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JDOM and Concurrency

 
Vadim Vararu
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Hello everybody. I'm studying JDOM API now and such a question has appeared in my mind.

Id JDOM API thread safe? For instance, if i use it in a web-application, to read some properties from and xml file (something like web.xml)...won't i have problems if 3-4 people try to access the file at the same time? What about the writing to file?

Are all that operations thread safe, or should i syncronize them?
 
Paul Clapham
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There aren't going to be any problems if several users read a file at the same time. They all get the same data. It doesn't matter how many people try to read it at the same time.

As for modifying a shared file from a web application, just don't do that. If you do, the problems to be solved are much greater than whether the parser is thread-safe.
 
Vadim Vararu
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Paul Clapham wrote:There aren't going to be any problems if several users read a file at the same time. They all get the same data. It doesn't matter how many people try to read it at the same time.

As for modifying a shared file from a web application, just don't do that. If you do, the problems to be solved are much greater than whether the parser is thread-safe.




Yeap...but, for example, if the file will not be supposed to be modified by many users at the same time (let it be a config file, modified just by one person, admin or anybody else via CMS)..... Is my own syncronization gonna be the best variant? Actually, i don't see other posibilities, besides let the file without any write syncronization, or do it by myself. But, because there will be an extremelly small chance that two write requests will go together, i guess the best variant is to do the syncronization, or what?

What can you say about this.
 
Jelle Klap
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I guess you could use a RandomAccessFile to obtain a read/write FileChannel for a particular file, and use that FileChannel to try and obtain a lock on the file before you attempt to write to it. That way if the file is already locked an exception should be thrown, which you can handle to indicate to the user that the file in question is already being editted by some other user/process, and to try again later. If you don't get any exceptions and thereby succesfully obtain a lock, you should be free to edit it without any problems, until the lock is released.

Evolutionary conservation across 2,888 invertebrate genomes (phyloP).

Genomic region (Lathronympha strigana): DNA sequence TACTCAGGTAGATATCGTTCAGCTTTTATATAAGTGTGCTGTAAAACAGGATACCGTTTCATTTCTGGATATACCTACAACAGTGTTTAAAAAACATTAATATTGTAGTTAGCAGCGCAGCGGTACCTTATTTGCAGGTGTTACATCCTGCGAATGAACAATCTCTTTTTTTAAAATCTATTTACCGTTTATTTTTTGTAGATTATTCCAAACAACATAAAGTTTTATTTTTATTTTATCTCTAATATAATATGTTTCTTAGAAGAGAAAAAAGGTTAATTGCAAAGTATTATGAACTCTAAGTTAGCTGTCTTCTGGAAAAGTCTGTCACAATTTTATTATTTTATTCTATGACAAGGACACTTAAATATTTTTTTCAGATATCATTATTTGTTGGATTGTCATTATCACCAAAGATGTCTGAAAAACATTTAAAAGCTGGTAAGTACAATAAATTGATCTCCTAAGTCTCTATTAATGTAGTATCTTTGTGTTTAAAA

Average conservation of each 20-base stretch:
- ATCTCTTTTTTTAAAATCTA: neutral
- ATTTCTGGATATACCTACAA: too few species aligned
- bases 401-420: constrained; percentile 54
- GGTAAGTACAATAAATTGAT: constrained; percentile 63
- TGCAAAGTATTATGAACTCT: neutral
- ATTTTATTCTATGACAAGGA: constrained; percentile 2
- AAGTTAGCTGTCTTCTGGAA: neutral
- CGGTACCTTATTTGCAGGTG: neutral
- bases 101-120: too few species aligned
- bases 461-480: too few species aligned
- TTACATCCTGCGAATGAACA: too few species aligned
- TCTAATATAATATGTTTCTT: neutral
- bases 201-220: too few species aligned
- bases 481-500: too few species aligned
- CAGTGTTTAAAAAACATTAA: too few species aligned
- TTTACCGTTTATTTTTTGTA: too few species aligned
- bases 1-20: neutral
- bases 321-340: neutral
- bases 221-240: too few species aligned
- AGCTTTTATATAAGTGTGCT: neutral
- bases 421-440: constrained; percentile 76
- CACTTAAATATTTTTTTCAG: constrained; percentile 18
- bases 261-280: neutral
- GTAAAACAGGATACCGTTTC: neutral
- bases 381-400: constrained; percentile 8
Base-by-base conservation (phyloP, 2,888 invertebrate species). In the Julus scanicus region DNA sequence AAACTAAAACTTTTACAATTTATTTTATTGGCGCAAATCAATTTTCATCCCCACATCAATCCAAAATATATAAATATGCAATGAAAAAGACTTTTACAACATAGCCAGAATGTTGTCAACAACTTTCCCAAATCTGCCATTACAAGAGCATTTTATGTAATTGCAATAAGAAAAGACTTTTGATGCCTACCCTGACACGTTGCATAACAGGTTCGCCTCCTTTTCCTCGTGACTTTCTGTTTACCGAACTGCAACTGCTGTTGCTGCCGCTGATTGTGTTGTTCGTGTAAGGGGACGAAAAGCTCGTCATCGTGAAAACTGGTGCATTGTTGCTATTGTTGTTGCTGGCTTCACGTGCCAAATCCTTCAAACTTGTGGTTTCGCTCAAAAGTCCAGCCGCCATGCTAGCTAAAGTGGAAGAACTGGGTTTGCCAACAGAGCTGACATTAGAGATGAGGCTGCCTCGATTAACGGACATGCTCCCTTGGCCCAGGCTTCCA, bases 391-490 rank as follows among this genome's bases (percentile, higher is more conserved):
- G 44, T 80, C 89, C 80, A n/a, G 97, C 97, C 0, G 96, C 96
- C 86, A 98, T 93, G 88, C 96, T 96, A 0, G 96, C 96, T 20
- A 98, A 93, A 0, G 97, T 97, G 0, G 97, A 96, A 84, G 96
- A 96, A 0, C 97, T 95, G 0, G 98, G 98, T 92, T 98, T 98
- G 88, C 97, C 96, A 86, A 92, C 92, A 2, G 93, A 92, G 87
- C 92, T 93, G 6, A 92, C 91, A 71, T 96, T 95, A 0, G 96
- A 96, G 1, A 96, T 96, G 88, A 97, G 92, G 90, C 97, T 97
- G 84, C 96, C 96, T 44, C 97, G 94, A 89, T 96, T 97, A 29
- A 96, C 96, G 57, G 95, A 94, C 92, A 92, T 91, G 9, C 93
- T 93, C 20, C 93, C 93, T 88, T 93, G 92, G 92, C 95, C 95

Vadim Vararu
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Jelle Klap wrote:I guess you could use a RandomAccessFile to obtain a read/write FileChannel for a particular file, and use that FileChannel to try and obtain a lock on the file before you attempt to write to it. That way if the file is already locked an exception should be thrown, which you can handle to indicate to the user that the file in question is already being editted by some other user/process, and to try again later. If you don't get any exceptions and thereby succesfully obtain a lock, you should be free to edit it without any problems, until the lock is released.



What's the final difference between this and syncronizing an access method (one that will write to file)?
 
Jelle Klap
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The fact that it's an existing, tested and proven solution that's part of the standard Java API. This approach can also keep other (non-Java) applications, beside the Java application that locked the file, from concurrently modifying the locked file. Although adherence to the locked-state depends on the OS and the application trying to access the file (read the FileChannel's Javadoc for more information). It also offers finer grained concurrency options (should the need arise), like locking only specific parts of a file (sharing a file lock), although that particular bit of functionality is OS dependent as well. It just seems unneccesary to develop your own file locking mechanism if a perfectly suitable standard one already exists.
 
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